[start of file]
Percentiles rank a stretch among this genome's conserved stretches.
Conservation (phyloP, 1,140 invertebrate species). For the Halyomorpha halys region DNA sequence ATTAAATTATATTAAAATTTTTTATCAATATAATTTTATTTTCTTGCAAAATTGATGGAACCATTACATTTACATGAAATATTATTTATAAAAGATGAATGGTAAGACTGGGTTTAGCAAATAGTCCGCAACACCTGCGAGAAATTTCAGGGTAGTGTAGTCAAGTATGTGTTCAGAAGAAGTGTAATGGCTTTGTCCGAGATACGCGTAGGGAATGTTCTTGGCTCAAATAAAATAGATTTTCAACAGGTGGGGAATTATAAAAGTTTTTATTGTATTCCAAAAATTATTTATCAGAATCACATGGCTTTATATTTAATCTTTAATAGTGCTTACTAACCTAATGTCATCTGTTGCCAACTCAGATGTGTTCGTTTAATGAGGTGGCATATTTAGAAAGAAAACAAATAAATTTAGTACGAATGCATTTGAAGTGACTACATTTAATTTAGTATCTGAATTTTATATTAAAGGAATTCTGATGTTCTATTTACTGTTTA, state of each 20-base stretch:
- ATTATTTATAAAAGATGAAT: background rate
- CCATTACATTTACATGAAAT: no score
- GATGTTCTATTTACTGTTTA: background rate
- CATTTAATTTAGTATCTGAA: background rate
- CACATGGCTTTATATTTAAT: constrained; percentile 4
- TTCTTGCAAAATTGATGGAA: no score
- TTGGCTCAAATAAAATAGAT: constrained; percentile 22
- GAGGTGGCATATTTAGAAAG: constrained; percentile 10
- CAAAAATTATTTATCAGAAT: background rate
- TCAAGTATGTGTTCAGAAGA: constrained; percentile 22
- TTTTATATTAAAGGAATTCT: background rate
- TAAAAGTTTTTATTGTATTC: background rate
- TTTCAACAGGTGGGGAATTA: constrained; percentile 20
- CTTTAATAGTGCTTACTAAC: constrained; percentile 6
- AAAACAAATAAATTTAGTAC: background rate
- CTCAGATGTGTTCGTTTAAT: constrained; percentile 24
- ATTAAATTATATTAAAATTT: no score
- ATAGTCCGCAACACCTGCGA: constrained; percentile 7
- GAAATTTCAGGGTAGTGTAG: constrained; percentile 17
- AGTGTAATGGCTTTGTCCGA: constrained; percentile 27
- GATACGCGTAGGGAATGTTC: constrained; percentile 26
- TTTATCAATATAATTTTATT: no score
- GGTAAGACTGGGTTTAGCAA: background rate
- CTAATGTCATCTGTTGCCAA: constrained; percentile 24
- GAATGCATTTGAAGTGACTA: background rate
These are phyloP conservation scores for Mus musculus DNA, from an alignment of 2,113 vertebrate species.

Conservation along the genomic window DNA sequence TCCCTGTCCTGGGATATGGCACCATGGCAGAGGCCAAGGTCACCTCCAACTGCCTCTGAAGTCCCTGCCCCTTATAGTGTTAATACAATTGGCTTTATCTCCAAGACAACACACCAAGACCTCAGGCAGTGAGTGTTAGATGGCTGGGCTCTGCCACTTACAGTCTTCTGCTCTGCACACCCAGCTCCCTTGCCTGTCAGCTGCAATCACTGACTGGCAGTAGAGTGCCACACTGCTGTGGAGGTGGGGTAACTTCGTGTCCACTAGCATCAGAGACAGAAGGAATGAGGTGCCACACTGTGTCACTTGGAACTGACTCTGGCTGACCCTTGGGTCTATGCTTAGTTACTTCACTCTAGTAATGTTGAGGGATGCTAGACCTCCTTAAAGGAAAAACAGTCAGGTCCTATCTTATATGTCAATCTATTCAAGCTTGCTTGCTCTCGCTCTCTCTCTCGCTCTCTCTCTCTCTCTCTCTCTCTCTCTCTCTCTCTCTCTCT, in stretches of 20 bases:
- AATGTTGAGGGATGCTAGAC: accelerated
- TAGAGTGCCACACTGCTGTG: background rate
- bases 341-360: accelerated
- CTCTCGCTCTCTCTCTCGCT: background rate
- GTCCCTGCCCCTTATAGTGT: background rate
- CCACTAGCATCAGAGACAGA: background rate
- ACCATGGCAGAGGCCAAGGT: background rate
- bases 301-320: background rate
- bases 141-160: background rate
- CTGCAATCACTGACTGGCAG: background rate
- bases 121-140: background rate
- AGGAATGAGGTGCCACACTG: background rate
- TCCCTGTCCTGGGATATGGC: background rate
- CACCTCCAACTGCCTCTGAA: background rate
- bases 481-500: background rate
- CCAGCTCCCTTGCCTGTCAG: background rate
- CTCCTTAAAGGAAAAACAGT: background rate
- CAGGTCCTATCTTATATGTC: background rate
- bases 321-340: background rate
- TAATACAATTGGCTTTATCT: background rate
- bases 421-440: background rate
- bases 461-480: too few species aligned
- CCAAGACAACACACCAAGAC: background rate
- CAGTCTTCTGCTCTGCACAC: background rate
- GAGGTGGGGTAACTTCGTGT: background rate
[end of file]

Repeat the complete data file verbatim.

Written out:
Percentiles rank a stretch among this genome's conserved stretches.
Conservation (phyloP, 1,140 invertebrate species). For the Halyomorpha halys region DNA sequence ATTAAATTATATTAAAATTTTTTATCAATATAATTTTATTTTCTTGCAAAATTGATGGAACCATTACATTTACATGAAATATTATTTATAAAAGATGAATGGTAAGACTGGGTTTAGCAAATAGTCCGCAACACCTGCGAGAAATTTCAGGGTAGTGTAGTCAAGTATGTGTTCAGAAGAAGTGTAATGGCTTTGTCCGAGATACGCGTAGGGAATGTTCTTGGCTCAAATAAAATAGATTTTCAACAGGTGGGGAATTATAAAAGTTTTTATTGTATTCCAAAAATTATTTATCAGAATCACATGGCTTTATATTTAATCTTTAATAGTGCTTACTAACCTAATGTCATCTGTTGCCAACTCAGATGTGTTCGTTTAATGAGGTGGCATATTTAGAAAGAAAACAAATAAATTTAGTACGAATGCATTTGAAGTGACTACATTTAATTTAGTATCTGAATTTTATATTAAAGGAATTCTGATGTTCTATTTACTGTTTA, state of each 20-base stretch:
- ATTATTTATAAAAGATGAAT: background rate
- CCATTACATTTACATGAAAT: no score
- GATGTTCTATTTACTGTTTA: background rate
- CATTTAATTTAGTATCTGAA: background rate
- CACATGGCTTTATATTTAAT: constrained; percentile 4
- TTCTTGCAAAATTGATGGAA: no score
- TTGGCTCAAATAAAATAGAT: constrained; percentile 22
- GAGGTGGCATATTTAGAAAG: constrained; percentile 10
- CAAAAATTATTTATCAGAAT: background rate
- TCAAGTATGTGTTCAGAAGA: constrained; percentile 22
- TTTTATATTAAAGGAATTCT: background rate
- TAAAAGTTTTTATTGTATTC: background rate
- TTTCAACAGGTGGGGAATTA: constrained; percentile 20
- CTTTAATAGTGCTTACTAAC: constrained; percentile 6
- AAAACAAATAAATTTAGTAC: background rate
- CTCAGATGTGTTCGTTTAAT: constrained; percentile 24
- ATTAAATTATATTAAAATTT: no score
- ATAGTCCGCAACACCTGCGA: constrained; percentile 7
- GAAATTTCAGGGTAGTGTAG: constrained; percentile 17
- AGTGTAATGGCTTTGTCCGA: constrained; percentile 27
- GATACGCGTAGGGAATGTTC: constrained; percentile 26
- TTTATCAATATAATTTTATT: no score
- GGTAAGACTGGGTTTAGCAA: background rate
- CTAATGTCATCTGTTGCCAA: constrained; percentile 24
- GAATGCATTTGAAGTGACTA: background rate
These are phyloP conservation scores for Mus musculus DNA, from an alignment of 2,113 vertebrate species.

Conservation along the genomic window DNA sequence TCCCTGTCCTGGGATATGGCACCATGGCAGAGGCCAAGGTCACCTCCAACTGCCTCTGAAGTCCCTGCCCCTTATAGTGTTAATACAATTGGCTTTATCTCCAAGACAACACACCAAGACCTCAGGCAGTGAGTGTTAGATGGCTGGGCTCTGCCACTTACAGTCTTCTGCTCTGCACACCCAGCTCCCTTGCCTGTCAGCTGCAATCACTGACTGGCAGTAGAGTGCCACACTGCTGTGGAGGTGGGGTAACTTCGTGTCCACTAGCATCAGAGACAGAAGGAATGAGGTGCCACACTGTGTCACTTGGAACTGACTCTGGCTGACCCTTGGGTCTATGCTTAGTTACTTCACTCTAGTAATGTTGAGGGATGCTAGACCTCCTTAAAGGAAAAACAGTCAGGTCCTATCTTATATGTCAATCTATTCAAGCTTGCTTGCTCTCGCTCTCTCTCTCGCTCTCTCTCTCTCTCTCTCTCTCTCTCTCTCTCTCTCTCTCT, in stretches of 20 bases:
- AATGTTGAGGGATGCTAGAC: accelerated
- TAGAGTGCCACACTGCTGTG: background rate
- bases 341-360: accelerated
- CTCTCGCTCTCTCTCTCGCT: background rate
- GTCCCTGCCCCTTATAGTGT: background rate
- CCACTAGCATCAGAGACAGA: background rate
- ACCATGGCAGAGGCCAAGGT: background rate
- bases 301-320: background rate
- bases 141-160: background rate
- CTGCAATCACTGACTGGCAG: background rate
- bases 121-140: background rate
- AGGAATGAGGTGCCACACTG: background rate
- TCCCTGTCCTGGGATATGGC: background rate
- CACCTCCAACTGCCTCTGAA: background rate
- bases 481-500: background rate
- CCAGCTCCCTTGCCTGTCAG: background rate
- CTCCTTAAAGGAAAAACAGT: background rate
- CAGGTCCTATCTTATATGTC: background rate
- bases 321-340: background rate
- TAATACAATTGGCTTTATCT: background rate
- bases 421-440: background rate
- bases 461-480: too few species aligned
- CCAAGACAACACACCAAGAC: background rate
- CAGTCTTCTGCTCTGCACAC: background rate
- GAGGTGGGGTAACTTCGTGT: background rate